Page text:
Honoring The Dead at Halloween (maybe even with a chocolate bar!)
Are you ready for Halloween? In Canada and the US, we celebrate the occasion with costumes and candy, haunted houses and scary movies. You might be wondering what is has to do with mourning or remembrance-it’s a silly fun holiday for kids. But it isn’t celebrated in the same way everywhere. The word Halloween comes from a contraction of All Hallows’ Eve, and in many cultures the focus is on honouring people who have died.
Hallows is an archaic name for saints, and the day following All Hallows’ Eve is All Saints Day. The day is reserved in some Christian denominations to remember those who have died, with church services and with special prayers of remembrance. Although it is sombre, it is a comforting time to share your grief with those who have also experienced loss. Like I said, not too much to do with pillowcases full of candy!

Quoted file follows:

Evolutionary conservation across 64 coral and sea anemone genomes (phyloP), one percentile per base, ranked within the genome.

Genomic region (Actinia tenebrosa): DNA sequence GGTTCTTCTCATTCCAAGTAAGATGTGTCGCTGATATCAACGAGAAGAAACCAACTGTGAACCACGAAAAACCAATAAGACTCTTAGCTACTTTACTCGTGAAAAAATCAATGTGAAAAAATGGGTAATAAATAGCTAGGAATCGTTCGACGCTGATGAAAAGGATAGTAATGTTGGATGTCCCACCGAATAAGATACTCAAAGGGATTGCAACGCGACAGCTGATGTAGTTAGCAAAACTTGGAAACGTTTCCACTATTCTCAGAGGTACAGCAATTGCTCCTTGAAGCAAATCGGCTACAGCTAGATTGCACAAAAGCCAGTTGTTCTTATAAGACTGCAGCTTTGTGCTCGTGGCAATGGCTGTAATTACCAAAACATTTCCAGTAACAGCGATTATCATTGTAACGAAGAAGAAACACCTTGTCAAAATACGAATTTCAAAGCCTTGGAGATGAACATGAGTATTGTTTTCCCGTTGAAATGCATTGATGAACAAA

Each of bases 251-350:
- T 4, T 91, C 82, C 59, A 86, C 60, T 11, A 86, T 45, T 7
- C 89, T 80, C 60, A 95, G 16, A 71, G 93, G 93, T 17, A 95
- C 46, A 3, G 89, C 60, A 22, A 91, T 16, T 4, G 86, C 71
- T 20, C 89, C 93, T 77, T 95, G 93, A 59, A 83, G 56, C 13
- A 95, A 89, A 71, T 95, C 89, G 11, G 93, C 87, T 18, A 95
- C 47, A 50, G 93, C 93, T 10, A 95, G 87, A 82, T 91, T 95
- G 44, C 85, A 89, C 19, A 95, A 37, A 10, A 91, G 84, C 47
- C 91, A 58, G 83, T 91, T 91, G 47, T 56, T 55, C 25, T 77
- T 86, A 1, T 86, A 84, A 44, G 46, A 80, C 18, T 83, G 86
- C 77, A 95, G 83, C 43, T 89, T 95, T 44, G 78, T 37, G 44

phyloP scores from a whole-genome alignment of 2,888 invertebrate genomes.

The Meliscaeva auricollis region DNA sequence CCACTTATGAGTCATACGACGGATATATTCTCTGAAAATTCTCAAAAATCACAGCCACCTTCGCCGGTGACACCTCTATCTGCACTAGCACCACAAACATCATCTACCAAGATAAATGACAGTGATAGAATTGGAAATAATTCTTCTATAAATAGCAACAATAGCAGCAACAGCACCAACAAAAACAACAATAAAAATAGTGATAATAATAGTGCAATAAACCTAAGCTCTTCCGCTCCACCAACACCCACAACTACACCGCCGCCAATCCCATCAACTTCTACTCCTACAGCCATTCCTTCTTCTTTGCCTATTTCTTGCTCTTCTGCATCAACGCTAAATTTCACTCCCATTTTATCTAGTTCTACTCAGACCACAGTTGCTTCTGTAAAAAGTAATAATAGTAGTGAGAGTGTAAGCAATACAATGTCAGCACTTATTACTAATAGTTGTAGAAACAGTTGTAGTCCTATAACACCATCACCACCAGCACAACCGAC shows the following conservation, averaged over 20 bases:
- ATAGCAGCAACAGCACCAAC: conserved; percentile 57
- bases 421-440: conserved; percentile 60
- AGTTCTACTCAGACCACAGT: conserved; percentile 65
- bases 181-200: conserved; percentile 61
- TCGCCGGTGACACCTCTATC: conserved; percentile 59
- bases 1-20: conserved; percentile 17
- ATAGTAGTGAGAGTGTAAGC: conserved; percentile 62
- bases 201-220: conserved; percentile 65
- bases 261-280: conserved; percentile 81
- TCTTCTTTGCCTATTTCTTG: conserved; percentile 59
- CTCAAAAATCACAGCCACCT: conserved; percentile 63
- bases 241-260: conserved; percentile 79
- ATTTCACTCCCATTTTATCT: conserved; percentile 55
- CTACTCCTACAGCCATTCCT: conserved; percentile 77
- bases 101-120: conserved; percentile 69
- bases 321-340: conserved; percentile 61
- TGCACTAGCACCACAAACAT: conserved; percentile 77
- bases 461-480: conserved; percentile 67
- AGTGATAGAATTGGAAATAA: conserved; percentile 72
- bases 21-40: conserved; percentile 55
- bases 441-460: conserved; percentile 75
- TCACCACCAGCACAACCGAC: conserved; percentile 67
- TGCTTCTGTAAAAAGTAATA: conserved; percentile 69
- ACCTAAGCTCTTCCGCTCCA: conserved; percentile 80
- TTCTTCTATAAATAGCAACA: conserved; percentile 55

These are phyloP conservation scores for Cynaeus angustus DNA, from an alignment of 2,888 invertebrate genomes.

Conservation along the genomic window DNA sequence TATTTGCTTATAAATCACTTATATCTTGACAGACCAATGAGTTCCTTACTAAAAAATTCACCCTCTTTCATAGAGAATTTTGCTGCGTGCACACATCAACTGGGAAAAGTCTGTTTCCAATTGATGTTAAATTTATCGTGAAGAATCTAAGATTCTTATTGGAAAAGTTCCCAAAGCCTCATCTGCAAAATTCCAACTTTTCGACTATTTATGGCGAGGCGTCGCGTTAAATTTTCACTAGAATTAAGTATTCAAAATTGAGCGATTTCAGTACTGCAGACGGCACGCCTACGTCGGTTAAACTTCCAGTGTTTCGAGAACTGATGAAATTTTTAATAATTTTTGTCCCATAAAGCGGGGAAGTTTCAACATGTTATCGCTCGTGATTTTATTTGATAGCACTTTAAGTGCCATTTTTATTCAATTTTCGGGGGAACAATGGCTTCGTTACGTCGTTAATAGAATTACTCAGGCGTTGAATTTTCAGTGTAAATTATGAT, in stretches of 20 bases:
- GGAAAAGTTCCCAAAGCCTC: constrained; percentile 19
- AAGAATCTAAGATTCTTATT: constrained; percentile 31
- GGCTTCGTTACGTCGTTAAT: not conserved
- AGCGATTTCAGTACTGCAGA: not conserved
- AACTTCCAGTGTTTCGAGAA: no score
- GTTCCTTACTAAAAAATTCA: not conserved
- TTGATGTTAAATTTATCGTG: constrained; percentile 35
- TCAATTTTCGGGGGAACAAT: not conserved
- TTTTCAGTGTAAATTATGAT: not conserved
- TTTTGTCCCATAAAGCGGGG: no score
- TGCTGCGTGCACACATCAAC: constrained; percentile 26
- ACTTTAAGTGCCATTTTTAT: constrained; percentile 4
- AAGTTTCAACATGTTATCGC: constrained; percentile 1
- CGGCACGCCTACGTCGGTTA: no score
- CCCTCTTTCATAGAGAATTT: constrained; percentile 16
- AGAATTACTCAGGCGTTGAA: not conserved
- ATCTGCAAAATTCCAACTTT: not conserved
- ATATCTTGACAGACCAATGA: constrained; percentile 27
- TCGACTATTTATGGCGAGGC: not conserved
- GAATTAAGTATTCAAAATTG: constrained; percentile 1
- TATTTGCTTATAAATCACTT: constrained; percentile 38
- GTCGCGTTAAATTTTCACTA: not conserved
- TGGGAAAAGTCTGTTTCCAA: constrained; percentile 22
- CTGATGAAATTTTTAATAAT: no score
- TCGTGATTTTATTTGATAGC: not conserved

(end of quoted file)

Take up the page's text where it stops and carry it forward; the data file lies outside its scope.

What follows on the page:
Many countries and cultures have holidays and festivals to commemorate family and friends who have died. In the Philippines, families gather for Undas, travelling home to celebrate together. They visit the graves of family members to clean and repaint the tomb or mausoleum, eat together, and light candles and pray. In Sweden, most shops and businesses are closed on All Saints’ Day, and people spend time with their families. Candles are lit and placed on gravestones of loved ones, and many churches will have services and host concerts. The Day of the Dead festivals in some parts of Mexico are probably the best known. Sugar skulls ornately decorated skeleton figurines, and bright yellow marigolds are part of the colourful celebrations, where special meals are eaten with family, graves are visited, and altars are constructed with offerings of things that were meaningful to the person who died.
If your culture doesn’t already have a day of remembrance for loved ones lost, you may want to adopt some of these customs for yourself. After the rush of trick or treating, you may feel up to taking a similar approach to mourning for the day on the first of November. You could ask a friend or family member to join you while you light a candle or visit the grave of your loved one. You could invite people to share a fond memory of your loved one, play their favourite music, or eat a meal of food they loved—or their favourite fun-sized Halloween candy.
Take Time – Acknowledge Your Loss – Grieve Together